Ever Widening Inequality

Matters of The Moment

A much fairer remuneration policy which bridges salary-based inequality instead of widening it will enable swathes of workers to improve their standard of living and to cut loose from the humbling dependence on social housing and other state support social schemes

By Mrinal Roy

Covid-19 has yet again highlighted the extent of inequality in the world. The world has woken up to the painful reality that the management of the sanitary and socio-economic impact of a pandemic is extremely costly. These costs include protective gear for hospital and other frontliners, Covid-19 testing kits, dedicated Covid-19 treatment hospitals including ICU facilities, quarantine centres and all the related medicine and equipment for treatment.

Worker pay via www.shutterstock.com

The costs also include various support measures to economic actors and employees unable to operate because of lockdowns and various confinement measures taken to contain the spread of Covid-19. There is obviously a wide inequality in the quantum of financial resources, doctors, nurses and other health personnel as well as hospital infrastructure available in diverse countries to manage the Covid-19 pandemic.

There is also growing evidence that inequality is also widening in the world because blue-collar jobs although essential in agriculture to produce food, in construction and in the manufacturing sector, etc., tend to be remunerated much less than college and university educated white-collar jobs. The top brass executives are in contrast excessively remunerated. The blue-collar workers are therefore particularly affected by the adverse economic consequences of Covid-19. In 2019 in Mauritius more than 150,000 employees or some 32% of the total workforce earned up to Rs 10,000 whereas some 262,500 employees representing about 56% of the work force earned up to Rs 15,000.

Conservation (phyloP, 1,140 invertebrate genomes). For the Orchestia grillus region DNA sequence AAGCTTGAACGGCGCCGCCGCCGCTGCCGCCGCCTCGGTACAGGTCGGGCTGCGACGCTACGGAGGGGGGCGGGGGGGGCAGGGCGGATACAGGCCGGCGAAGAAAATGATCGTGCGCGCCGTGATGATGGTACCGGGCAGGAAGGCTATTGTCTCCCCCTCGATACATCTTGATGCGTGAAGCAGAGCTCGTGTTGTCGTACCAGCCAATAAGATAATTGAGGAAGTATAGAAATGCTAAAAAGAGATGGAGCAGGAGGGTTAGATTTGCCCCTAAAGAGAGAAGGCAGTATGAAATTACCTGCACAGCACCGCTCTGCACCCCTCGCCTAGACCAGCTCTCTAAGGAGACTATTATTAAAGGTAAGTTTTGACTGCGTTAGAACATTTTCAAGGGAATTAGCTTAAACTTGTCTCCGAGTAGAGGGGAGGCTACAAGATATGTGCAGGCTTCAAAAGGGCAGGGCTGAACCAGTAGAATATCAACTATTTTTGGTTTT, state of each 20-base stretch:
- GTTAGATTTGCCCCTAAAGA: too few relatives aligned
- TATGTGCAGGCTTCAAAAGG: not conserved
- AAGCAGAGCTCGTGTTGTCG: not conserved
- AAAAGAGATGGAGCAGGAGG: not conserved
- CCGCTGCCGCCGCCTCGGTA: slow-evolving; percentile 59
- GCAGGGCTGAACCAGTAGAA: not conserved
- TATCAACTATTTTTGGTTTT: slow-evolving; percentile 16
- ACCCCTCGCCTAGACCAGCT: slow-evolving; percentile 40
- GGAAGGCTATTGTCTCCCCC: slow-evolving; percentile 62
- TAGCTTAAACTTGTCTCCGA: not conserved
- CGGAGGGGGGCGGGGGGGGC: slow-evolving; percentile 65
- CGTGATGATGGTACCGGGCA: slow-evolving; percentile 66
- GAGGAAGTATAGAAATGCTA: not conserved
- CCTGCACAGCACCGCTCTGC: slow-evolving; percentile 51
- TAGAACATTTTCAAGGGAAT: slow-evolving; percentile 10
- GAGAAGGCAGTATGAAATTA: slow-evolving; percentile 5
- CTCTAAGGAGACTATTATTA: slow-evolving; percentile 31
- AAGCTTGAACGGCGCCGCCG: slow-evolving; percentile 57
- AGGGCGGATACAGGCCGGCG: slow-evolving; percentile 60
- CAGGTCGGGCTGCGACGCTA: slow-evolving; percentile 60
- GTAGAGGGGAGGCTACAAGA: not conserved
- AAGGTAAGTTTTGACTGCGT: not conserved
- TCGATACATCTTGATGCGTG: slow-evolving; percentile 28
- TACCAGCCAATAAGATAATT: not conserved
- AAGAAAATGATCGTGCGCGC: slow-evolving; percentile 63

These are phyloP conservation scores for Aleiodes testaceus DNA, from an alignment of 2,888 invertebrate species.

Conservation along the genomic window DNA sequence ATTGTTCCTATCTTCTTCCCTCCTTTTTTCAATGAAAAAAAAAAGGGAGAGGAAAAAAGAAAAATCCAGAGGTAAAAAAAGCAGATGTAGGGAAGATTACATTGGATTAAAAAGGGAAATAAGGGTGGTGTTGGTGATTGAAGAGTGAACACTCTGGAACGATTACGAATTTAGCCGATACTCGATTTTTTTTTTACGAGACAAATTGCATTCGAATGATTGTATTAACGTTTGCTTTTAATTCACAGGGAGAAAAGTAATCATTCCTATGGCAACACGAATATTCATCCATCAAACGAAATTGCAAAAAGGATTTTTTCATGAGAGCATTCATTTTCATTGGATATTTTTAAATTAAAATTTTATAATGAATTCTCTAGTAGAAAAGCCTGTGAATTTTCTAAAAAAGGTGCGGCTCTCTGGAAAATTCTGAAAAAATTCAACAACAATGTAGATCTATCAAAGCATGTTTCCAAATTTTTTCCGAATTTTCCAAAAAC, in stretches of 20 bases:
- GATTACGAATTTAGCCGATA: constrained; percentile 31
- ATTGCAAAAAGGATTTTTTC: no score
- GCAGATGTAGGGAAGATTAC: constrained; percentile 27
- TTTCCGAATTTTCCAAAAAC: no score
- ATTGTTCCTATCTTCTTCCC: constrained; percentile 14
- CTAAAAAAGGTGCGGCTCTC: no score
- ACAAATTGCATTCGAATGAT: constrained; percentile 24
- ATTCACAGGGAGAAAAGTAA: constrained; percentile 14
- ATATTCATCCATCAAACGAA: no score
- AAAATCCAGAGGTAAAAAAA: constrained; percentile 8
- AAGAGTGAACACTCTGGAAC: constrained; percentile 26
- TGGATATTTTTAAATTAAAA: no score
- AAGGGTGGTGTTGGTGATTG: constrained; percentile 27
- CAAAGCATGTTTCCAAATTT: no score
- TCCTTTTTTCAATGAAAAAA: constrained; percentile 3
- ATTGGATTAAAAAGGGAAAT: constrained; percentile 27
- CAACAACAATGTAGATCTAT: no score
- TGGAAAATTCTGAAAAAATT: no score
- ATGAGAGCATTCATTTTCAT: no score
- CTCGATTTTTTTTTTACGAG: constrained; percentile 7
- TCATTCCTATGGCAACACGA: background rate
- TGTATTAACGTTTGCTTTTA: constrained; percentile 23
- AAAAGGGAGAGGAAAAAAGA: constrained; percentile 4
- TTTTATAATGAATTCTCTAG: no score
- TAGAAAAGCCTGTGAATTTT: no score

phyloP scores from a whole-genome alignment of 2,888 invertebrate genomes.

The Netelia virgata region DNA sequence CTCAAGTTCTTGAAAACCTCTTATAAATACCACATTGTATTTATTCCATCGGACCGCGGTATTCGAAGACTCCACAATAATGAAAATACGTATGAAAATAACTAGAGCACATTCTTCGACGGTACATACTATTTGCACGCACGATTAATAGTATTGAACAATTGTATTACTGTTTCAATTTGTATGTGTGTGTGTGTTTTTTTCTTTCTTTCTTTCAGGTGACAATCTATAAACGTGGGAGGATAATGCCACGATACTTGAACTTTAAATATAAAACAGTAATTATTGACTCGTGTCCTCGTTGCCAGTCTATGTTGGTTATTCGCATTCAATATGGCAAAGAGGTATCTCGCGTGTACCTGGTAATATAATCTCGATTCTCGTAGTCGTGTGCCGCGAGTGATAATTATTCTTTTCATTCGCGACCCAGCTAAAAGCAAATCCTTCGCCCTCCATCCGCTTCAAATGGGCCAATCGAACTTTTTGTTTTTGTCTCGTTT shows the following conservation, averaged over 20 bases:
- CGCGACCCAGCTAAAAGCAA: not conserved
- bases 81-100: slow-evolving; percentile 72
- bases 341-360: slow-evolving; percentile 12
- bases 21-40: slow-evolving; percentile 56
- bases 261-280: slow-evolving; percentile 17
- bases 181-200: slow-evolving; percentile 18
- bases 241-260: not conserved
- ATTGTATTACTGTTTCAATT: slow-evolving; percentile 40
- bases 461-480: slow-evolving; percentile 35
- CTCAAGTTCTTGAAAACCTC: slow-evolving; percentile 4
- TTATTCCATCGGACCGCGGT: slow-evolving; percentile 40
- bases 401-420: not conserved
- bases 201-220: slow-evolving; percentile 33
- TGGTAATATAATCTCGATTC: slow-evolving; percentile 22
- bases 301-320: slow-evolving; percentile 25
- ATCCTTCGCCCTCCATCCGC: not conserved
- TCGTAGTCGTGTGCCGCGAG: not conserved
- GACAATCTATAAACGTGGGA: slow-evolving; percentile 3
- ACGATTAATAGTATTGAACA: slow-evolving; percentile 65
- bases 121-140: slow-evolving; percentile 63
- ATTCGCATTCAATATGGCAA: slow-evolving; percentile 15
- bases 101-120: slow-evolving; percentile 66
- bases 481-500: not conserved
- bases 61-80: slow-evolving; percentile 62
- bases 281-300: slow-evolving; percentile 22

This lopsided remuneration structure and an economic model which thrives on maintaining blue-collar workers on under par salaries to generate profit, reminiscent of a bygone era, cannot be sustainable. In the current Covid-19 pandemic, the blue-collar workers bear some of the brunt of the crisis. Whether they work in agriculture, in the construction industry or in the tourism sector in Covid-19 afflicted countries, they have to report back to work the moment the economy is reignited into activity after lockdowns and other restrictions are lifted as they totally depend on their salaries to meet their existential needs. They are thus particularly exposed to the risk of being infected and have to take every precaution to protect themselves against the virus. It is a catch-22 situation.

A new approach

So many blue-collar jobs are however essential in society. For example, carers to look after people suffering from Alzheimer’s and Dementia, Parkinson’s disease and other debilitating diseases are of key importance in hospitals, private clinics and homes. An efficient society also needs well-trained and efficient farmers to produce organic and naturally cultivated vegetables and fruits as well as highly educated professionals in every field and research scientists making cutting edge discoveries. In our daily rat race we however hardly think about the workers who pick up our garbage every week.

We must realize that not everyone can be a graduate or aspires to be one. It is therefore high time for a new approach. We need to value and fairly remunerate every profession on its own merits and importance in society as well as change our perception of blue-collar jobs. Society needs a good and efficient mix of professions. Society cannot function efficiently and thrive without agricultural workers, planters, carers, factory workers and garbage collectors etc as well as well-qualified and competent professionals in every field.

It is therefore essential to have a fairer sharing of the fruits of prosperity instead of a skewed one. A much fairer remuneration policy which bridges salary-based inequality instead of widening it will enable swathes of workers to improve their standard of living, be more self-reliant and to cut loose from the humbling dependence on social housing and other state support social schemes.

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Gene Therapy

Will the high costs of gene therapy make it accessible only to the wealthy? Will it be another vector of widening inequality in the world?